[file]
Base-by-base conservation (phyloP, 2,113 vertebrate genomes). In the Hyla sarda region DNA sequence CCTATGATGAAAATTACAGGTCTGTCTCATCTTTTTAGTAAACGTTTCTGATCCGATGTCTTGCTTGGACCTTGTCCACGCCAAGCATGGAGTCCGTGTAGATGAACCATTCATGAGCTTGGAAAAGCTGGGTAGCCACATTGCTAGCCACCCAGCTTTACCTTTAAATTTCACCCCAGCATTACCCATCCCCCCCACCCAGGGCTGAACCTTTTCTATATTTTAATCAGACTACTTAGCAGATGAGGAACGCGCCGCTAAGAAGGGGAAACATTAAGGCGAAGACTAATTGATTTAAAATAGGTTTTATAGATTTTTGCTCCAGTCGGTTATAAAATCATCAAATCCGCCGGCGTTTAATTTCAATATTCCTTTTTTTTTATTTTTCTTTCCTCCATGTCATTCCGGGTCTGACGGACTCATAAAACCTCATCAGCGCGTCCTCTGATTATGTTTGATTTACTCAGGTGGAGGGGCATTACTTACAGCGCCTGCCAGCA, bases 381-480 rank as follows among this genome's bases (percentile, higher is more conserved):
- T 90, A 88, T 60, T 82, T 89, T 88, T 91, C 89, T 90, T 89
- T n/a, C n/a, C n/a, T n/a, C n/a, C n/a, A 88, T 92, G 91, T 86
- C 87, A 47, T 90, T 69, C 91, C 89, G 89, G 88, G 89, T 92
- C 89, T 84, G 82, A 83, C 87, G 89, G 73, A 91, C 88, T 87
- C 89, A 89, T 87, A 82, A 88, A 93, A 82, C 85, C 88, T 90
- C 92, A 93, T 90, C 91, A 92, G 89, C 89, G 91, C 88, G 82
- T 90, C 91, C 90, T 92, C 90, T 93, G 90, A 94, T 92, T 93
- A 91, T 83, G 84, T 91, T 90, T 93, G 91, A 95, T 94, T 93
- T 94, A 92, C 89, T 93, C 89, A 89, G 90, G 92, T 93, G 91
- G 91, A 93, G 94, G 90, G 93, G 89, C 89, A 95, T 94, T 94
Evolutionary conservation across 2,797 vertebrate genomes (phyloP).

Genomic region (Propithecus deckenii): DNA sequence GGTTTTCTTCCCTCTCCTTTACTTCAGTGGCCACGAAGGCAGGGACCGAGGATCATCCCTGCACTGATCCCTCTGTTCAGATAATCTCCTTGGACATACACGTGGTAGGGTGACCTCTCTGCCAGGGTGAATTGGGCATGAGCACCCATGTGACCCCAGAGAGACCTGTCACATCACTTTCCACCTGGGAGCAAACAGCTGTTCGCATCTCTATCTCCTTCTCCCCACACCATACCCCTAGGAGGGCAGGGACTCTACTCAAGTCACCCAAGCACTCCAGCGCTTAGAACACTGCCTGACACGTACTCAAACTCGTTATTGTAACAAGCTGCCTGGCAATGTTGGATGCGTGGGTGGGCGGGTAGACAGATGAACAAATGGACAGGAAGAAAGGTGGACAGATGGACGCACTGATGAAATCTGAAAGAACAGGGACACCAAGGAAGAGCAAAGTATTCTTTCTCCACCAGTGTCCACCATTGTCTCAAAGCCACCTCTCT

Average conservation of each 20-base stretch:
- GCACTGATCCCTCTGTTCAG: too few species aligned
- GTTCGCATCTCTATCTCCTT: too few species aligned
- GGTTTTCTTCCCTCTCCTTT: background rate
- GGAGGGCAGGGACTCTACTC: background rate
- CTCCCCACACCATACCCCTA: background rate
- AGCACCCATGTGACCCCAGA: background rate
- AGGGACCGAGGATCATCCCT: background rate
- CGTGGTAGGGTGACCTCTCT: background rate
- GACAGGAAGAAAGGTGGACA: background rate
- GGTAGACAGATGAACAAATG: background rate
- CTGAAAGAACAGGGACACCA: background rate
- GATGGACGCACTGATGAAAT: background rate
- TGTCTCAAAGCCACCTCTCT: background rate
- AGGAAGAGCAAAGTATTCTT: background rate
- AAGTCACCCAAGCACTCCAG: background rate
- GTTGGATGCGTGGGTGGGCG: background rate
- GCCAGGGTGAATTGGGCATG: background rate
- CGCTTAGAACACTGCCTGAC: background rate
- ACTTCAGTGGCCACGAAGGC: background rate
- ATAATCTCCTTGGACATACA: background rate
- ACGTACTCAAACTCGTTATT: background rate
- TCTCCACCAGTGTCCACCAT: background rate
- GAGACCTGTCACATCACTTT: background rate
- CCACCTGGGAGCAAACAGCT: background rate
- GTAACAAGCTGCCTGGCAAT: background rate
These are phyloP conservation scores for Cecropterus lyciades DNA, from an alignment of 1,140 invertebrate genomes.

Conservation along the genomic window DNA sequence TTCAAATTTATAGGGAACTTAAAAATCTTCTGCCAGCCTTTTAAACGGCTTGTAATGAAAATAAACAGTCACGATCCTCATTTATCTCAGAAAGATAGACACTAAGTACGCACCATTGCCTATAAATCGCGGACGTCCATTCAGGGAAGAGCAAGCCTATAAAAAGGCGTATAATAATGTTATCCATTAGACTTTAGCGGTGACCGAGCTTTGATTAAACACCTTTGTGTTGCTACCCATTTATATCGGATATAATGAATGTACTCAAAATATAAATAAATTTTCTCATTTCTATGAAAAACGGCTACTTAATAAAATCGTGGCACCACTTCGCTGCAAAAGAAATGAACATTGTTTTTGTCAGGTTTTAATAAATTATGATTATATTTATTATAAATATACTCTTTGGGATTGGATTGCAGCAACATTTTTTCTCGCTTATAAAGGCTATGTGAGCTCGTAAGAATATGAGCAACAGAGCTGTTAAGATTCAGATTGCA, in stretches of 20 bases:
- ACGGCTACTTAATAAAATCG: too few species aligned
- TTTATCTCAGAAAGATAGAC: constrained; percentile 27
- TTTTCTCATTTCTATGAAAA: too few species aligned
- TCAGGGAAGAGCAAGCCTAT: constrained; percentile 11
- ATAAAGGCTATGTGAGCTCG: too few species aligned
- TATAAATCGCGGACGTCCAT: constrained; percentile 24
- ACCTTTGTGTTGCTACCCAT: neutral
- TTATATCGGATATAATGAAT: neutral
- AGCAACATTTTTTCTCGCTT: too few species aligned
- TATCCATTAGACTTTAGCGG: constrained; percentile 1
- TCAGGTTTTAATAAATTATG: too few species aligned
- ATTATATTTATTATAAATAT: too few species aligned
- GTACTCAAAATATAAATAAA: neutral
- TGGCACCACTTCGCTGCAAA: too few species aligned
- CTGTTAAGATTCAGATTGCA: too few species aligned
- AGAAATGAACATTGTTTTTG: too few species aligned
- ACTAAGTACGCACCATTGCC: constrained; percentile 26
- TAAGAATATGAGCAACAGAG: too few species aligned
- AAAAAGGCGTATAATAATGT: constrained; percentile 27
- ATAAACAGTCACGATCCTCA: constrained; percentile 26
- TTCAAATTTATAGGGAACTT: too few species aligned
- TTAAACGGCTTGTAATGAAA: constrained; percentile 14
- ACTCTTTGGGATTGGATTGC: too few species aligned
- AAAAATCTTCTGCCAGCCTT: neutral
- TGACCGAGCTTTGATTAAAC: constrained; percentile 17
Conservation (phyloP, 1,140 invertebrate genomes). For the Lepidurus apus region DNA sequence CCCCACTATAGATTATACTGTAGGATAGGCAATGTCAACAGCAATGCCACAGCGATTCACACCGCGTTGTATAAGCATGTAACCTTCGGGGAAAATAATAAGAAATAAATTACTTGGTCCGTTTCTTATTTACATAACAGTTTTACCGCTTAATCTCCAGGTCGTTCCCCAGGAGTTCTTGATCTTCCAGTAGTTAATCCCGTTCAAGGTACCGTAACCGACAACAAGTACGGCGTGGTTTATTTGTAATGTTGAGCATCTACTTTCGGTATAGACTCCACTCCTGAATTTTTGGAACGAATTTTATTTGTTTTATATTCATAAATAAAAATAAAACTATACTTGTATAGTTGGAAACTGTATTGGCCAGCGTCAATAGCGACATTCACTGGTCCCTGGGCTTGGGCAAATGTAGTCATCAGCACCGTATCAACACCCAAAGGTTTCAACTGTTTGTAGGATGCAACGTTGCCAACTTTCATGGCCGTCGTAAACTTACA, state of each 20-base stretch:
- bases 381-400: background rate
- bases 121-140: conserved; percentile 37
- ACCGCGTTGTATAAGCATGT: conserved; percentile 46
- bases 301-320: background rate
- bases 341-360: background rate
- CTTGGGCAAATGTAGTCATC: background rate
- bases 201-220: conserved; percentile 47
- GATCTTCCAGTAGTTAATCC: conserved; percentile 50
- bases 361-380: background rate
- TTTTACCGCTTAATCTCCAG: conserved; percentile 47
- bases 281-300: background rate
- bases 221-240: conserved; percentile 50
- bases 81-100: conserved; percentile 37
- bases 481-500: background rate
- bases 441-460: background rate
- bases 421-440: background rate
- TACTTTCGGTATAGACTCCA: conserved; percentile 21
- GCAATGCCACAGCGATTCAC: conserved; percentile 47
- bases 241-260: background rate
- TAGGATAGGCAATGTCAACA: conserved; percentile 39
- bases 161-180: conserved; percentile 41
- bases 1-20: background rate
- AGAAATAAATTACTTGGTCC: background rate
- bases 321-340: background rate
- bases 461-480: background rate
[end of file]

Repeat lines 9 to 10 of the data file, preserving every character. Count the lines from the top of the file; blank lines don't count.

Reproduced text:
- A 91, T 83, G 84, T 91, T 90, T 93, G 91, A 95, T 94, T 93
- T 94, A 92, C 89, T 93, C 89, A 89, G 90, G 92, T 93, G 91